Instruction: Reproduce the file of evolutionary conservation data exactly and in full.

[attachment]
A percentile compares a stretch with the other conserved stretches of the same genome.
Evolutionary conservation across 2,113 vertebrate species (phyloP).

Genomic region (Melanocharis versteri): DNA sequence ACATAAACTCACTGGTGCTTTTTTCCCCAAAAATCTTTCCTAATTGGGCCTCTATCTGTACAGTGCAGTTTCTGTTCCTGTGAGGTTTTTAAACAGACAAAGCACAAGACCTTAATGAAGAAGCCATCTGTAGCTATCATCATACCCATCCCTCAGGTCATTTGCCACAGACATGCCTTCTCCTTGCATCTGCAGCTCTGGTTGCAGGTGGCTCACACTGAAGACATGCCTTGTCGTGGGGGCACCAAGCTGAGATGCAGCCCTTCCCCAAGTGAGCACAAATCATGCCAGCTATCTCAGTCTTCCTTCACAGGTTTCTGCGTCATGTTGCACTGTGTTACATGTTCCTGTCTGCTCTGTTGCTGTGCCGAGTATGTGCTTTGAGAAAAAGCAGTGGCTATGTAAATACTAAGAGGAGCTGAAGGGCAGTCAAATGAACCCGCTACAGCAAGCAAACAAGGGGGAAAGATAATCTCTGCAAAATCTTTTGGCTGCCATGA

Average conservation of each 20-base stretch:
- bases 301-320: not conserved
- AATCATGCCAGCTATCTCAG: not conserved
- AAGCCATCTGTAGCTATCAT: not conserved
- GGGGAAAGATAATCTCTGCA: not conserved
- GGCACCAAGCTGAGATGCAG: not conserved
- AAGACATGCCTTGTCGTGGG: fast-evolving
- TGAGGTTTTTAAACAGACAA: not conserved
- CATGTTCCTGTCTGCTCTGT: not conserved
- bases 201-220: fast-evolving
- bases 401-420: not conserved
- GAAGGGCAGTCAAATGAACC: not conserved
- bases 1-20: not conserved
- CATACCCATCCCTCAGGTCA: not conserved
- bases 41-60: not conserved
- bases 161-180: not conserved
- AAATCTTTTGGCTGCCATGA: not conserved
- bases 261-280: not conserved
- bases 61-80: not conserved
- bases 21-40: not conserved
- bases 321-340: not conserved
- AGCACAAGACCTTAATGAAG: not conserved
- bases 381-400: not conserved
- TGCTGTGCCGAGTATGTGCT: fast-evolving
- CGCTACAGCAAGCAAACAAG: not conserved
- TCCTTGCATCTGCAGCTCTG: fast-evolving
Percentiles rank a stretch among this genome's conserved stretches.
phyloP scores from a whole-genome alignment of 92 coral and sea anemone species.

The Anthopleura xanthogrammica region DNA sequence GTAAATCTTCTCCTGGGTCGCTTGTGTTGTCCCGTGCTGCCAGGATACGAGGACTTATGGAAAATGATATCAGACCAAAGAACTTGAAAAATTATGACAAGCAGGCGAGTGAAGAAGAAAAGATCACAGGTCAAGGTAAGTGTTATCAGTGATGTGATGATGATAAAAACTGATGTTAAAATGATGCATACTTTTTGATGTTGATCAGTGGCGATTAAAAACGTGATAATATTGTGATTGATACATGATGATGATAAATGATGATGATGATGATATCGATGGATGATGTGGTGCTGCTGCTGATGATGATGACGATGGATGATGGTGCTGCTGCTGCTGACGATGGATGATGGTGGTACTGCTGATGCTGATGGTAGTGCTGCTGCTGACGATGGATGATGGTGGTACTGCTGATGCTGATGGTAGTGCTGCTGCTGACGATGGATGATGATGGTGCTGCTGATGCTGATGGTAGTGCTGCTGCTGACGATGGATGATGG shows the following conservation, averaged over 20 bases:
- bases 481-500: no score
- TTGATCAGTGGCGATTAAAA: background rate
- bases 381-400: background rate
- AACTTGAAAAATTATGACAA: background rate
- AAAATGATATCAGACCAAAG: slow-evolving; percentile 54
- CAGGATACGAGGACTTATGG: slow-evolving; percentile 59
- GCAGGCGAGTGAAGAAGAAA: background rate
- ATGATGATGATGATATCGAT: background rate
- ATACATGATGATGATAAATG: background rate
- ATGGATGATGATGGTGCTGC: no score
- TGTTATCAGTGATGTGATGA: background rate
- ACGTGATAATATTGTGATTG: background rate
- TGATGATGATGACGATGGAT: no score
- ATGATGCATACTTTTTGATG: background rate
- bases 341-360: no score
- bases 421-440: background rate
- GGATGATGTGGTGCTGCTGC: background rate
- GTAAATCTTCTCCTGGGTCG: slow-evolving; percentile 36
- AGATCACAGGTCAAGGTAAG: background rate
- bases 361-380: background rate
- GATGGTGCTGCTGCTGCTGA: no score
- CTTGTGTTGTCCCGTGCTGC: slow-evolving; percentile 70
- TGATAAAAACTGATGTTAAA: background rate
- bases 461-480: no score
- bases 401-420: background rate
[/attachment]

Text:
A percentile compares a stretch with the other conserved stretches of the same genome.
Evolutionary conservation across 2,113 vertebrate species (phyloP).

Genomic region (Melanocharis versteri): DNA sequence ACATAAACTCACTGGTGCTTTTTTCCCCAAAAATCTTTCCTAATTGGGCCTCTATCTGTACAGTGCAGTTTCTGTTCCTGTGAGGTTTTTAAACAGACAAAGCACAAGACCTTAATGAAGAAGCCATCTGTAGCTATCATCATACCCATCCCTCAGGTCATTTGCCACAGACATGCCTTCTCCTTGCATCTGCAGCTCTGGTTGCAGGTGGCTCACACTGAAGACATGCCTTGTCGTGGGGGCACCAAGCTGAGATGCAGCCCTTCCCCAAGTGAGCACAAATCATGCCAGCTATCTCAGTCTTCCTTCACAGGTTTCTGCGTCATGTTGCACTGTGTTACATGTTCCTGTCTGCTCTGTTGCTGTGCCGAGTATGTGCTTTGAGAAAAAGCAGTGGCTATGTAAATACTAAGAGGAGCTGAAGGGCAGTCAAATGAACCCGCTACAGCAAGCAAACAAGGGGGAAAGATAATCTCTGCAAAATCTTTTGGCTGCCATGA

Average conservation of each 20-base stretch:
- bases 301-320: not conserved
- AATCATGCCAGCTATCTCAG: not conserved
- AAGCCATCTGTAGCTATCAT: not conserved
- GGGGAAAGATAATCTCTGCA: not conserved
- GGCACCAAGCTGAGATGCAG: not conserved
- AAGACATGCCTTGTCGTGGG: fast-evolving
- TGAGGTTTTTAAACAGACAA: not conserved
- CATGTTCCTGTCTGCTCTGT: not conserved
- bases 201-220: fast-evolving
- bases 401-420: not conserved
- GAAGGGCAGTCAAATGAACC: not conserved
- bases 1-20: not conserved
- CATACCCATCCCTCAGGTCA: not conserved
- bases 41-60: not conserved
- bases 161-180: not conserved
- AAATCTTTTGGCTGCCATGA: not conserved
- bases 261-280: not conserved
- bases 61-80: not conserved
- bases 21-40: not conserved
- bases 321-340: not conserved
- AGCACAAGACCTTAATGAAG: not conserved
- bases 381-400: not conserved
- TGCTGTGCCGAGTATGTGCT: fast-evolving
- CGCTACAGCAAGCAAACAAG: not conserved
- TCCTTGCATCTGCAGCTCTG: fast-evolving
Percentiles rank a stretch among this genome's conserved stretches.
phyloP scores from a whole-genome alignment of 92 coral and sea anemone species.

The Anthopleura xanthogrammica region DNA sequence GTAAATCTTCTCCTGGGTCGCTTGTGTTGTCCCGTGCTGCCAGGATACGAGGACTTATGGAAAATGATATCAGACCAAAGAACTTGAAAAATTATGACAAGCAGGCGAGTGAAGAAGAAAAGATCACAGGTCAAGGTAAGTGTTATCAGTGATGTGATGATGATAAAAACTGATGTTAAAATGATGCATACTTTTTGATGTTGATCAGTGGCGATTAAAAACGTGATAATATTGTGATTGATACATGATGATGATAAATGATGATGATGATGATATCGATGGATGATGTGGTGCTGCTGCTGATGATGATGACGATGGATGATGGTGCTGCTGCTGCTGACGATGGATGATGGTGGTACTGCTGATGCTGATGGTAGTGCTGCTGCTGACGATGGATGATGGTGGTACTGCTGATGCTGATGGTAGTGCTGCTGCTGACGATGGATGATGATGGTGCTGCTGATGCTGATGGTAGTGCTGCTGCTGACGATGGATGATGG shows the following conservation, averaged over 20 bases:
- bases 481-500: no score
- TTGATCAGTGGCGATTAAAA: background rate
- bases 381-400: background rate
- AACTTGAAAAATTATGACAA: background rate
- AAAATGATATCAGACCAAAG: slow-evolving; percentile 54
- CAGGATACGAGGACTTATGG: slow-evolving; percentile 59
- GCAGGCGAGTGAAGAAGAAA: background rate
- ATGATGATGATGATATCGAT: background rate
- ATACATGATGATGATAAATG: background rate
- ATGGATGATGATGGTGCTGC: no score
- TGTTATCAGTGATGTGATGA: background rate
- ACGTGATAATATTGTGATTG: background rate
- TGATGATGATGACGATGGAT: no score
- ATGATGCATACTTTTTGATG: background rate
- bases 341-360: no score
- bases 421-440: background rate
- GGATGATGTGGTGCTGCTGC: background rate
- GTAAATCTTCTCCTGGGTCG: slow-evolving; percentile 36
- AGATCACAGGTCAAGGTAAG: background rate
- bases 361-380: background rate
- GATGGTGCTGCTGCTGCTGA: no score
- CTTGTGTTGTCCCGTGCTGC: slow-evolving; percentile 70
- TGATAAAAACTGATGTTAAA: background rate
- bases 461-480: no score
- bases 401-420: background rate